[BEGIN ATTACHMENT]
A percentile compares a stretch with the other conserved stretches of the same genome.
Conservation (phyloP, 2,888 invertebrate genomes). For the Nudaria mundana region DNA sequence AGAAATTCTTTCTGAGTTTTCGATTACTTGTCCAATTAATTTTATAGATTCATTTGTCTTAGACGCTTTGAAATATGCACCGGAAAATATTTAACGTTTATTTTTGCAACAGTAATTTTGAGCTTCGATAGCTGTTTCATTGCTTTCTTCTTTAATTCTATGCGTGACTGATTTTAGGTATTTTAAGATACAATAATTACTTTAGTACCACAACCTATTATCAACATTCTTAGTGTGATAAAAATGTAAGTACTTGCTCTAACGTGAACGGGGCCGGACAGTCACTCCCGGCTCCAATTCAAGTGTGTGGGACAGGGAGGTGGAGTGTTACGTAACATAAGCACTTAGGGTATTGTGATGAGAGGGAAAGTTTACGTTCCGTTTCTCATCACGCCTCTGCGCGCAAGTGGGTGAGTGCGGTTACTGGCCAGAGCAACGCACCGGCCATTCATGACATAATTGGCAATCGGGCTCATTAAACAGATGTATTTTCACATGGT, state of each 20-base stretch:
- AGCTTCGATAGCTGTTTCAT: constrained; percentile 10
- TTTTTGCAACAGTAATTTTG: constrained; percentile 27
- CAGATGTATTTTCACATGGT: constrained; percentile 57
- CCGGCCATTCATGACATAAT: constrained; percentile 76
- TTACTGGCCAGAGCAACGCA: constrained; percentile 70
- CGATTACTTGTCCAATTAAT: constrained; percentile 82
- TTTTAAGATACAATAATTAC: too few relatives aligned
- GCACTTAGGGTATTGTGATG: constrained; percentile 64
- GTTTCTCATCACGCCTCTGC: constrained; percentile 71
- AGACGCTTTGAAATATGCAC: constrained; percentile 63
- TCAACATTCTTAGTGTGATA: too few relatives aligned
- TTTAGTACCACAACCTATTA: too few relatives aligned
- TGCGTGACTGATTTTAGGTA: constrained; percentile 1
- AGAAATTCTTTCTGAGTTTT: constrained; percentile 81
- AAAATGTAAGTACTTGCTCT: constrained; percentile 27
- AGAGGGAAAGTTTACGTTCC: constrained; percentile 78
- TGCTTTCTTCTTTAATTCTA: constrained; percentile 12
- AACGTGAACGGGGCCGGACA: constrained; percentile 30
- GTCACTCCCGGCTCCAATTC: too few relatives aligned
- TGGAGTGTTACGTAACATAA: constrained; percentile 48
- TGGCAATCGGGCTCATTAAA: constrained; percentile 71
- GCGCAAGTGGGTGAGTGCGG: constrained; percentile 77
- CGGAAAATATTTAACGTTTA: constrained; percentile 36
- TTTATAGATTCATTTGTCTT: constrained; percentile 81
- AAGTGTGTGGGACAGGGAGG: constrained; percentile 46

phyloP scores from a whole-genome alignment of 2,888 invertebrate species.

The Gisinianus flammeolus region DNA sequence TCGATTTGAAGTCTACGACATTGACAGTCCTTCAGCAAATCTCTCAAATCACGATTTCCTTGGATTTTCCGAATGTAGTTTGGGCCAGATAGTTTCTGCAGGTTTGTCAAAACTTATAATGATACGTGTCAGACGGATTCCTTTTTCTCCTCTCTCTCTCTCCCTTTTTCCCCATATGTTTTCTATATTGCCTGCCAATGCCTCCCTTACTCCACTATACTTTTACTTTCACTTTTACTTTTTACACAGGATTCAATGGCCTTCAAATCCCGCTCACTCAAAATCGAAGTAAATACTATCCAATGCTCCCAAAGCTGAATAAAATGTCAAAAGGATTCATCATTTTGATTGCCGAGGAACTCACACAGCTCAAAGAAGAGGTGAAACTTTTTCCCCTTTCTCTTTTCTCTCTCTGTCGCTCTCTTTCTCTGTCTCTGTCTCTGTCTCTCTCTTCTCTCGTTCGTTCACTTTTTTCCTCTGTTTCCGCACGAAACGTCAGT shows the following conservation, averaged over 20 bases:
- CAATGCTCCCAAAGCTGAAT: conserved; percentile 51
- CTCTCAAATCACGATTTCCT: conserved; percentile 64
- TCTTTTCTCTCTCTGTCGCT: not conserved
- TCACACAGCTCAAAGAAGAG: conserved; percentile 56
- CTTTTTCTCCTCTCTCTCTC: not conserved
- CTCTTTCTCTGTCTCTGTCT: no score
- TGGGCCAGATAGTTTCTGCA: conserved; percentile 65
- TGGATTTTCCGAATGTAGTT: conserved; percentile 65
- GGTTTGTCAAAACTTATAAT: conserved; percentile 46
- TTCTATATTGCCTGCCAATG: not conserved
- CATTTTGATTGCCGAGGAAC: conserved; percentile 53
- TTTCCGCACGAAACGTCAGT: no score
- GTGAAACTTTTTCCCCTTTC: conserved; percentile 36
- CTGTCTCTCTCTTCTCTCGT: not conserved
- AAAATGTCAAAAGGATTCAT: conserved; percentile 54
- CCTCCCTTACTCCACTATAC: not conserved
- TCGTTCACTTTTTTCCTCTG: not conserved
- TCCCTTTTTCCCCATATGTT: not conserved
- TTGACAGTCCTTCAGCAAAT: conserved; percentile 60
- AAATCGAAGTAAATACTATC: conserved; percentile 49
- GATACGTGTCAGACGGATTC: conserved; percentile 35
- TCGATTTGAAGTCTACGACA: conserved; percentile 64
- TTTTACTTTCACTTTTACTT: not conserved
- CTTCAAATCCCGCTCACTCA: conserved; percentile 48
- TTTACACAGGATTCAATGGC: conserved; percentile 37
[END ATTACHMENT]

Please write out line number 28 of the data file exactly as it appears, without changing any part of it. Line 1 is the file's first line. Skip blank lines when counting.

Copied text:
phyloP scores from a whole-genome alignment of 2,888 invertebrate species.